* Weather satellites help meteorologists predict the weather or see what’s happening at the moment. Typical weather satellites include the TIROS, COSMOS and GOES satellites. The satellites generally contain cameras that can return photos of Earth’s weather, either from fixed geostationary positions or from polar orbits.
* Communications satellites allow telephone and data conversations to be relayed through the satellite. Typical communications satellites include Telstar and Intelsat. The most important feature of a communications satellite is the transponder — a radio that receives a conversation at one frequency and then amplifies it and retransmits it back to Earth on another frequency. A satellite normally contains hundreds or thousands of transponders. Communications satellites are usually geosynchronous.
* Broadcast satellites broadcast television signals from one point to another (similar to communications satellites).
* Scientific satellites perform a variety of scientific missions. The Hubble Space Telescope is the most famous scientific satellite, but there are many others looking at everything from sun spots to gamma rays.
* Navigational satellites help ships and planes navigate. The most famous are the GPS NAVSTAR satellites.
* Rescue satellites respond to radio distress signals (read this page for details).
* Earth observation satellites observe the planet for changes in everything from temperature to forestation to ice-sheet coverage. The most famous are the LANDSAT series.
* Military satellites are up there, but much of the actual application information remains secret. Intelligence-gathering possibilities using high-tech electronic and sophisticated photographic-equipment reconnaissance are endless. Applications may include:
o Relaying encrypted communications
o Nuclear monitoring
o Observing enemy movements
o Early warning of missile launches
o Eavesdropping on terrestrial radio links
o Radar imaging
o Photography (using what are essentially large telescopes that take pictures of militarily interesting areas)
Despite the significant differences between all of these satellites, they have several things in common. For example:
* All of them have a metal or composite frame and body, usually known as the bus. The bus holds everything together in space and provides enough strength to survive the launch.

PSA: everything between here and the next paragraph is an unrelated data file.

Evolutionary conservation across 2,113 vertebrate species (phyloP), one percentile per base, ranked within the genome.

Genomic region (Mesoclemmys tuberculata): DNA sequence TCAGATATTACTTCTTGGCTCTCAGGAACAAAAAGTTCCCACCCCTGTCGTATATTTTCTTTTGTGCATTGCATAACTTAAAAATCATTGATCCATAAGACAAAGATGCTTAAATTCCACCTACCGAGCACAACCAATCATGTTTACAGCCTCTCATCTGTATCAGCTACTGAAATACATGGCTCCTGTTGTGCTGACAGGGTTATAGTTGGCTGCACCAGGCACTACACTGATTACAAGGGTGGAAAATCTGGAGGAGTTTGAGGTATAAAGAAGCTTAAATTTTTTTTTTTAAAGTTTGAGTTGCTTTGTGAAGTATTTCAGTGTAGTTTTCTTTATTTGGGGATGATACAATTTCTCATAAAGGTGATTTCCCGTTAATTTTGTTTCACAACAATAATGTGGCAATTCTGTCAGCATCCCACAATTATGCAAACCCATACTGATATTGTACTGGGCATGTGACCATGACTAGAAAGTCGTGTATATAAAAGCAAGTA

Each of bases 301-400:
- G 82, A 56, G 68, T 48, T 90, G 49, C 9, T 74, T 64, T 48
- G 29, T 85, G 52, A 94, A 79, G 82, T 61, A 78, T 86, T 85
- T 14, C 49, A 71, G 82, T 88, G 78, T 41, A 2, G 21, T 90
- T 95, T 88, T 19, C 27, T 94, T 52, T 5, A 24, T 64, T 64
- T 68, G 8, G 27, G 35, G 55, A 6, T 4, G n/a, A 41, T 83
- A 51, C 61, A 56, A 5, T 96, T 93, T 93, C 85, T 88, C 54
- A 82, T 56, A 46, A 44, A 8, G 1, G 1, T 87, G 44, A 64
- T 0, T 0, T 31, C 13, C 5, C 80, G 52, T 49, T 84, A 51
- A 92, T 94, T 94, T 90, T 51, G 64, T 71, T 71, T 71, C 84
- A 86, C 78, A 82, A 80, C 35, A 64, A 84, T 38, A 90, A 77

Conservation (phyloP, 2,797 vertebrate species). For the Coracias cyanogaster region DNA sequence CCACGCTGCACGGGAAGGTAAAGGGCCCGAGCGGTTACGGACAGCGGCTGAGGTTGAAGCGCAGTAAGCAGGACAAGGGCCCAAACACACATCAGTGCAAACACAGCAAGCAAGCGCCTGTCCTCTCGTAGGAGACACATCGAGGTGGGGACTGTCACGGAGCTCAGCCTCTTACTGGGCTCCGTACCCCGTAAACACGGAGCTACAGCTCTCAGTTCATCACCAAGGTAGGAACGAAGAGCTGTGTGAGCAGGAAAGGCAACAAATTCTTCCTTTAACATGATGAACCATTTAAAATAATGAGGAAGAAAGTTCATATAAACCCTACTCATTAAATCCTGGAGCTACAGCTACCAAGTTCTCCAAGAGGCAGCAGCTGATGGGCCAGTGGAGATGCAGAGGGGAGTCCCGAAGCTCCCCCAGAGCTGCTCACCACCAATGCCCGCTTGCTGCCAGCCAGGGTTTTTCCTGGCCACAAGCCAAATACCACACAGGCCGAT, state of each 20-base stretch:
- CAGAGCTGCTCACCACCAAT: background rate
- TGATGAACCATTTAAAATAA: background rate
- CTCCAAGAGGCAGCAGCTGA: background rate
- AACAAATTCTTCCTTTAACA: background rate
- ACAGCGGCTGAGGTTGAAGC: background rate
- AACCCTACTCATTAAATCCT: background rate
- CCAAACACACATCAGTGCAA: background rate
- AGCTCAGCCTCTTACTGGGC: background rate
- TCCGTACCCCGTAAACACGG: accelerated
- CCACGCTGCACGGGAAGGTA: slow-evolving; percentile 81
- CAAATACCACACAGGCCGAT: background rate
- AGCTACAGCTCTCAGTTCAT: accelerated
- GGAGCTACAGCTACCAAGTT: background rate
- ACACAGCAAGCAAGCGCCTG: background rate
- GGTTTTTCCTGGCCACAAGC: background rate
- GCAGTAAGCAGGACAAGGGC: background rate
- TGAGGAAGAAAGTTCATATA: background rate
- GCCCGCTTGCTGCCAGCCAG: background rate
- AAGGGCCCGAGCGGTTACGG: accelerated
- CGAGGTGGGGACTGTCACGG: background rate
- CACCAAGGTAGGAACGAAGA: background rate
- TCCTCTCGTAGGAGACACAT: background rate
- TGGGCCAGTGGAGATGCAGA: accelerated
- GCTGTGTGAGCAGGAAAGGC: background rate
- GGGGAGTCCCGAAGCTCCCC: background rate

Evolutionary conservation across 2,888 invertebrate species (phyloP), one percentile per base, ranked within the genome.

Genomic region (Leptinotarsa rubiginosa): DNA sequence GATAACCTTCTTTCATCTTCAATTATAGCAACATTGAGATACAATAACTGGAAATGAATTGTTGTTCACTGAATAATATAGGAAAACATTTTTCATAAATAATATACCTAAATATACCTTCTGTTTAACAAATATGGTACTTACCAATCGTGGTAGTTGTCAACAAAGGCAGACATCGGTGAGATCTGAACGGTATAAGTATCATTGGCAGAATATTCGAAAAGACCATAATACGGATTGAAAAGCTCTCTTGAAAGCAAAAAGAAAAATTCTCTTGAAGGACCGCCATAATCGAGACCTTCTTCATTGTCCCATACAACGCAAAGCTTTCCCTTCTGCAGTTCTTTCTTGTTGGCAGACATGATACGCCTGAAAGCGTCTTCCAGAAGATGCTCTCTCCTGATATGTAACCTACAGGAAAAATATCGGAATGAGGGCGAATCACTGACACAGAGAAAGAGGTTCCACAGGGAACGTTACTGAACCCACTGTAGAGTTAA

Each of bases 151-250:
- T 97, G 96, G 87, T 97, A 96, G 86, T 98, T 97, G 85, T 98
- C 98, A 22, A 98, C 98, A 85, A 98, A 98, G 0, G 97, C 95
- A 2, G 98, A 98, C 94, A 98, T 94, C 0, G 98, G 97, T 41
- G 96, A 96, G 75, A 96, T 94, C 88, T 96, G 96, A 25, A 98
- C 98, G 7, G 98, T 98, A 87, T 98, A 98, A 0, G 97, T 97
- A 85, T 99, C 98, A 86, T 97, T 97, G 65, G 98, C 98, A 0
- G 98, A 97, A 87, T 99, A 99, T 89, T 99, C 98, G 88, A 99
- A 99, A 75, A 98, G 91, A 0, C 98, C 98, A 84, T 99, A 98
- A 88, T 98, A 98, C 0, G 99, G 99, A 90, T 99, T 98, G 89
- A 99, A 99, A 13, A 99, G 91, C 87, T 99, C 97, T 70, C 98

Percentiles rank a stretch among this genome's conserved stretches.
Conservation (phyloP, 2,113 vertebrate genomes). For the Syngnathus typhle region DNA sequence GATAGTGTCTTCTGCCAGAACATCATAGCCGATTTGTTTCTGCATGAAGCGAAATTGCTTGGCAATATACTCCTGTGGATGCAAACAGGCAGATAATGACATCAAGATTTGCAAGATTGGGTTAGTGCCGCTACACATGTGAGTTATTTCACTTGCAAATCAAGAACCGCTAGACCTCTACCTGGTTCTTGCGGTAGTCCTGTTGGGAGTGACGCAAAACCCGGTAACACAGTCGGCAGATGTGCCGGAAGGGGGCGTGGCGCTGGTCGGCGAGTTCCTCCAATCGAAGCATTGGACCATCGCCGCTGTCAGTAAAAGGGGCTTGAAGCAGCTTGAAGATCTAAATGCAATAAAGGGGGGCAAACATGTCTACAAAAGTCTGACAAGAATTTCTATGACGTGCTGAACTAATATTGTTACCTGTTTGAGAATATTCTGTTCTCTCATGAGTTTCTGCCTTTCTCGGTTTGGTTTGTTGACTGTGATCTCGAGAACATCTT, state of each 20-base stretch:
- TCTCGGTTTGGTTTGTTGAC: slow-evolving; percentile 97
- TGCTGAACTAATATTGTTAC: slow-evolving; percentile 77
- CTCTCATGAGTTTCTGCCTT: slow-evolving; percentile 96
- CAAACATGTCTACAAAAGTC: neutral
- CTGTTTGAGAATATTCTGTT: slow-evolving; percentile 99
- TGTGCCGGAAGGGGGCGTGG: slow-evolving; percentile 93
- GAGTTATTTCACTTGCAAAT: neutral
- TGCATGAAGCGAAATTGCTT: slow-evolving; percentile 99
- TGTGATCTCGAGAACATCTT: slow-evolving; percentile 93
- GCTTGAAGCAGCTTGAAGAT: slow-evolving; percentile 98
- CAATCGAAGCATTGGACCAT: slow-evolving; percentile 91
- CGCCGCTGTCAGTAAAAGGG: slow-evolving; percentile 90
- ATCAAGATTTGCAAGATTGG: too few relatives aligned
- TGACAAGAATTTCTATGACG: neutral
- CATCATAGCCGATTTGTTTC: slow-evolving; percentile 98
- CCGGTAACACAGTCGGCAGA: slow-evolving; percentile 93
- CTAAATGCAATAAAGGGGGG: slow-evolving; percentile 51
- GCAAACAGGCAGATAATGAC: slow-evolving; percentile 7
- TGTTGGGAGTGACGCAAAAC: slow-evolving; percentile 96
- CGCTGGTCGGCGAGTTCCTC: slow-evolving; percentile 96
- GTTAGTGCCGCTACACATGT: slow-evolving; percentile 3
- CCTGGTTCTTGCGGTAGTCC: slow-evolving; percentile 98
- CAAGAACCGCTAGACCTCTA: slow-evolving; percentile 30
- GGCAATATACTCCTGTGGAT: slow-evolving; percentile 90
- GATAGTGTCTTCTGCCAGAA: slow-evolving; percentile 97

* All of them have a source of power (usually solar cells) and batteries for storage.
Arrays of solar cells provide power to charge rechargeable batteries. Newer designs include the use of fuel cells. Power on most satellites is precious and very limited. Nuclear power has been used on space probes to other planets (read this page for details). Power systems are constantly monitored, and data on power and all other onboard systems is sent to Earth stations in the form of telemetry signals.
* All of them have an onboard computer to control and monitor the different systems.
* All of them have a radio system and antenna. At the very least, most satellites have a radio transmitter/receiver so that the ground-control crew can request status information from the satellite and monitor its health. Many satellites can be controlled in various ways from the ground to do anything from change the orbit to reprogram the computer system.
* All of them have an attitude control system. The ACS keeps the satellite pointed in the right direction.
The Hubble Space Telescope has a very elaborate control system so that the telescope can point at the same position in space for hours or days at a time (despite the fact that the telescope travels at 17,000 mph/27,359 kph!). The system contains gyroscopes, accelerometers, a reaction wheel stabilization system, thrusters and a set of sensors that watch guide stars to determine position.